Negligent food poisoning cases require special proof in order to show liability of a defendant. In these instances, generally a plaintiff must prove at least that:

  • He/she suffered an illness
  • An organism that caused the illness existed
  • There is a connection between the organism and the actual illness
  • The defendant was responsible for the illness

Common symptoms of food poisoning include nausea, vomiting, chills, and diarrhea. However, proving that you became sick simply after eating food is not nearly enough. There are other diseases like the flu that have similar symptoms to food poisoning. Thus, additional facts must be proven to hold a defendant liable.

Plaintiffs will need to demonstrate a high probability that the food poisoning was caused by some conduct of the defendant, rather than mere coincidence.

For example, it is usually not enough to establish timing and the possibility of food poisoning. In many cases, the specific organism that caused the illness must be found even though various circumstances may make it difficult, if not impossible, to find sufficient medical proof.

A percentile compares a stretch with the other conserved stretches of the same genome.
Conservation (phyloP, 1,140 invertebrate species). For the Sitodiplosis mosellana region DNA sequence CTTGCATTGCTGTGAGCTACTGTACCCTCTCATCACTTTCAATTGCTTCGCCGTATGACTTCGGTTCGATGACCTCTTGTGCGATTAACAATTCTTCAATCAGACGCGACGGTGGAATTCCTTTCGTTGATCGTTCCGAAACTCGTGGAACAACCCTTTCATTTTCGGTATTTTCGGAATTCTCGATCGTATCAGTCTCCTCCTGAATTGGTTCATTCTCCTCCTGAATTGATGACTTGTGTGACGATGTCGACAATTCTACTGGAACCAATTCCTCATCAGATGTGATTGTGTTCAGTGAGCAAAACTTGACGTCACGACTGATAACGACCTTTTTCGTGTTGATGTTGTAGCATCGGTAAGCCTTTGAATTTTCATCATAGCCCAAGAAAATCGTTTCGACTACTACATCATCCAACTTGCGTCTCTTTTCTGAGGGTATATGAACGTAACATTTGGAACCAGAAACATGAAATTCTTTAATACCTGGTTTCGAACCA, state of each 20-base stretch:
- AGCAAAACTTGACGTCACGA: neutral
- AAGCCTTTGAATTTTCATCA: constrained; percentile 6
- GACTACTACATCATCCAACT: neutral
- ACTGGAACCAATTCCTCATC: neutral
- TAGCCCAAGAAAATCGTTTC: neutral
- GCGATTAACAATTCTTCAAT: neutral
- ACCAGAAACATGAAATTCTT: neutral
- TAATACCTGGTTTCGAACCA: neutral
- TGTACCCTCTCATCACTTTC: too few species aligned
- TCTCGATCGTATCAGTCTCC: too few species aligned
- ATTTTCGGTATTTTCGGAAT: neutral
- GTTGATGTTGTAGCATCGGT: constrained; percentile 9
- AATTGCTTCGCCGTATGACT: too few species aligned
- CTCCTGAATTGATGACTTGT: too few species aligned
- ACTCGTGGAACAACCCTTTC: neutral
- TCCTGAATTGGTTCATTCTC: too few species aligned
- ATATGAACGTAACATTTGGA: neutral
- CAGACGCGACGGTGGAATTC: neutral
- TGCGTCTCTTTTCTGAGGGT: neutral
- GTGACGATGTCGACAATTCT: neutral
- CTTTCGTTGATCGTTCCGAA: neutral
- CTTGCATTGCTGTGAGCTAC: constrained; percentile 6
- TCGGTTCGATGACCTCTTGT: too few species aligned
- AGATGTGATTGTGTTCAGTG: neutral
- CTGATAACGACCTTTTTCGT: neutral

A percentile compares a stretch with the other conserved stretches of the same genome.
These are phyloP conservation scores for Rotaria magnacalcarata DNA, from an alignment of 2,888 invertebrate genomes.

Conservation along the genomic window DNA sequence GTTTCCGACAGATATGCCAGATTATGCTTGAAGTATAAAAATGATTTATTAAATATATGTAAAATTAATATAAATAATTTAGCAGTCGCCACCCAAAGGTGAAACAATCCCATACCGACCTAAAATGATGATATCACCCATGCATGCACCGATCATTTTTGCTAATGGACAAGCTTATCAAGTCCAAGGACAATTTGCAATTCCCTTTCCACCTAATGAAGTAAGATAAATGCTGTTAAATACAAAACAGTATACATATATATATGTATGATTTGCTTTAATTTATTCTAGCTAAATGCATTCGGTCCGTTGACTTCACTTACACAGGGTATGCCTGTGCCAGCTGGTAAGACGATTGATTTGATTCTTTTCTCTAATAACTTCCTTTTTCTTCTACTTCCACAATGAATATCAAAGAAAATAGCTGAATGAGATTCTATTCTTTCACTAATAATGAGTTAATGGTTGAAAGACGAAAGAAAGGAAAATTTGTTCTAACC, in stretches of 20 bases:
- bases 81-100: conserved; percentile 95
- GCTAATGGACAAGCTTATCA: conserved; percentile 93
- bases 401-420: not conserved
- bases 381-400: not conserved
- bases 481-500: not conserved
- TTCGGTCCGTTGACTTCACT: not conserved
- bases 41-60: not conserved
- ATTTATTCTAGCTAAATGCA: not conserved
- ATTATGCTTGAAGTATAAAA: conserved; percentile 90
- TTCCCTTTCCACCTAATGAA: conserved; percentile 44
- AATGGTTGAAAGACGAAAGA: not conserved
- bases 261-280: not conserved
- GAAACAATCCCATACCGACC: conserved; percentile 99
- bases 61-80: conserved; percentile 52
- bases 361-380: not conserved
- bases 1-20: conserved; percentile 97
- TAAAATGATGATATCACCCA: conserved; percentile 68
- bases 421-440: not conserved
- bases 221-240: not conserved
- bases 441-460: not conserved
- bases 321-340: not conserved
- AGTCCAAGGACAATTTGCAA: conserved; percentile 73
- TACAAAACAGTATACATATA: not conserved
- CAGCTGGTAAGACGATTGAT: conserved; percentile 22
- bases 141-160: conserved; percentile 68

However, some courts do accept circumstantial evidence to at least prove a reasonable inference of food poisoning and will allow recovery if all other rational explanations can be eliminated.

Even if one can show that a particular organism caused the illness, he/she must still prove that the defendant was responsible for the food contamination. This is difficult because the defendant often has more control of the evidence, particularly if the food consumed was prepared at the defendant’s business.

Instead, a plaintiff may attempt to use the doctrine of res ipsa loquitur(“the thing speaks for itself”), where circumstantial evidence can be used to prove that the defendant acted unreasonably. Courts differ in how much evidence is needed in order to apply the res ipsadoctrine, but typically a plaintiff must show:

  • He/she would not have become ill but for the defendant’s negligence
  • The defendant must have had exclusive control of what caused the harm (food)
  • The injury does not ordinarily occur without some sort of negligence

If you or someone you love has been injured as a result of negligence, our Texas personal injury attorneys have the experience and resources to help you through this difficult time and obtain just compensation for your injuries. Please call 800-248-6000 or contact us for a free consultation.

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